I’ve always been one to think that Thanksgiving deserves is own un-interrupted holiday attention. We shouldn’t be decorating our trees before Thanksgiving or putting out lights. We shouldn’t be playing Christmas music or baking Christmas treats or watching Christmas music. Thanksgiving should get its own attention, its own aisle of decorations in the store (really Target? what am I supposed to do about seasonal decor between Halloween and Christmas? where is Thanksgiving?). We should be all about harvest and pilgrims and autumn until after the holiday.
But this year? Oh I am just ready for Christmas everything. I’ve been making Christmas lists (for myself and for others) and picking out wrapping paper and thinking about my baking lists. I’m ready to put holiday parties on the calendar and plan an afternoon to unload the contents of our Christmas decoration boxes all over the house. And while the rest of the world is complaining about Christmas commercials and stores putting out decorations, for some reason, this year, when I walked into Home Depot before Halloween and saw a whole section of Christmas trees and stockings and ornaments, my thoughts were exactly this: “CHRISTMAS!!!” I didn’t even care that it was the end of September.
Perhaps I can blame this soup which I made for our tailgate a few weeks ago? Baked potato soup is the one and only Christmas Eve tradition that my family holds (and really, it’s only been happening for a handful of years, so it’s relatively new). We are all about Christmas Day traditions: morning present opening and family brunch and a dinner of leftovers and peanut butter balls with friends. But Christmas Eve has never been a huge focus for my family. We’re content with just this soup. The soup that convinced me that maybe all soups aren’t all that bad.
There are a lot of recipes around for baked potato soup. I like to start mine with a bechamel sauce (which, by the way, I think I’m learning the secret of: much higher heat than Ina Garten tells you). I like to add just enough milk to thin it slightly, but I still like my soup to be thick and heavy feeling. There is bacon in the recipe, but I like to serve the bacon on the side so that people can add as much as they like, or leave it out as I do.
For a picky eater, there is almost nothing to not like about this soup. It is basically baked potatoes with enough milk added to give it soup consistency. Nothing fancy, nothing difficult. It is just purely comforting.
Baked Potato Soup
Bake Time: 1 hour 30 minutes
Wait Time: 30 minutes
Prep Time: 10 minutes
Cook Time: 30 minutes
4 large baking potatoes
8-12 slices bacon
2/3 cup butter
2/3 cup all-purpose flour
4-6 cups milk*
1 1/4 cup cheddar cheese, grated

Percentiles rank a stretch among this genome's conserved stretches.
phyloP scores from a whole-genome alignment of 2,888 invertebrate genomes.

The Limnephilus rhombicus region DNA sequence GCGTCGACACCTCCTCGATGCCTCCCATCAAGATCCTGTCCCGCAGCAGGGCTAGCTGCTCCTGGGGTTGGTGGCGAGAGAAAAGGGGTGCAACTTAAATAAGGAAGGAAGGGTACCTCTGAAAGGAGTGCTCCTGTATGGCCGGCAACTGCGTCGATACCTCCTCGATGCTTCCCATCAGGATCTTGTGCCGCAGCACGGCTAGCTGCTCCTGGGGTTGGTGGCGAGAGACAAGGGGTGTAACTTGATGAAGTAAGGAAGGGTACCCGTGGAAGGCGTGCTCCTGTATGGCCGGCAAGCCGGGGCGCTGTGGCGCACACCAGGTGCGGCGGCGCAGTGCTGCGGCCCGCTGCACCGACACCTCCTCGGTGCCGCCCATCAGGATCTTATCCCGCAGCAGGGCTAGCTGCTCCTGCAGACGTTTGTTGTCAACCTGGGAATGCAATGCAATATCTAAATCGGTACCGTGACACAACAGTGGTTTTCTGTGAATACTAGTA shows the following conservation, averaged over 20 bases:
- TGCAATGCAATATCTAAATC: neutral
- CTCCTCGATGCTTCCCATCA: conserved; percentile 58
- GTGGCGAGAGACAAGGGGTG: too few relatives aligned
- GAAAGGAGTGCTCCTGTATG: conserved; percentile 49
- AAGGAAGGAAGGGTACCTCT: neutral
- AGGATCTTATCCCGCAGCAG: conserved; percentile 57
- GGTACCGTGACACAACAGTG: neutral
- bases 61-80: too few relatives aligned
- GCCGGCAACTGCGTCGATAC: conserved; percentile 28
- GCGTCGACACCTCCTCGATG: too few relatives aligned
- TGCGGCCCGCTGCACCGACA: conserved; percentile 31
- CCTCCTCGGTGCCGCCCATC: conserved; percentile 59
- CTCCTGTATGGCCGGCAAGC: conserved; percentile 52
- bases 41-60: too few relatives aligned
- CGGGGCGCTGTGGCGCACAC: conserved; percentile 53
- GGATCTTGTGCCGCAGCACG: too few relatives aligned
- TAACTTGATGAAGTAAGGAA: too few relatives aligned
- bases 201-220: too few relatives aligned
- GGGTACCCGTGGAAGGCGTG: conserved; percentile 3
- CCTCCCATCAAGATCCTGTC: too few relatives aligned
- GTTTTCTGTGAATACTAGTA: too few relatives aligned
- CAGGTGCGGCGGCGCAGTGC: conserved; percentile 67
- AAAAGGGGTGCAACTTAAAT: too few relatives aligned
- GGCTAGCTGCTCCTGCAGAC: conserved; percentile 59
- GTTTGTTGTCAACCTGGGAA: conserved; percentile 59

8 oz. sour cream
1. Begin by baking the potatoes. Heat oven to 350 degrees Fahrenheit. Place potatoes on the oven rack and bake for 1 hour to 1 hour 30 minutes, until they are slightly tender when you squeeze the center of them. Remove from oven and allow to cool for 20 to 30 minutes.
2. While the potatoes are cooling, cook the bacon. Cook in a large skillet over medium-high heat until brown and slightly crispy, about 3-5 minutes per side. Remove from the pan and let cool, then chop into 1/2 inch pieces. Set aside.
2. Cut the potatoes in half lengthwise and use a spoon to scoop the pulp out of them and into a large bowl. Be careful not to include any tougher parts of potato, such as the parts that are a little too close to the skin (you want it all to be easily mash-able).
3. In a medium-sized pot, or in a heat-proof bowl or measuring cup in the microwave, heat the milk until it is slightly warm. Set aside.
4. In a large stockpot, melt the butter over medium heat. Then add the flour and cook for one minute, whisking constantly. Gradually add the milk and cook, stirring constantly, until the mixture is thick and bubbly.
5. Add the potato pulp to the mixture, as well as a large pinch of salt and pepper, 1 cup cheese, and 1/2 the bacon (or save all the bacon to be served on the side later). Use a potato masher to mash the potatoes until the soup is your desired consistency. Cook until thoroughly heated, about 15 to 20 minutes. Then stir in the sour cream (and extra milk if you’d like the soup to be thinner). Taste for seasonings and add more salt and pepper if necessary.
6. Serve the soup warm with the rest of the bacon and cheese on the side.
*Use the amount of milk you want to make the soup thinner or thicker. And be careful when doubling the recipe: I often use 6 cups when making the recipe as is, but when I doubled it I felt that 8 was enough.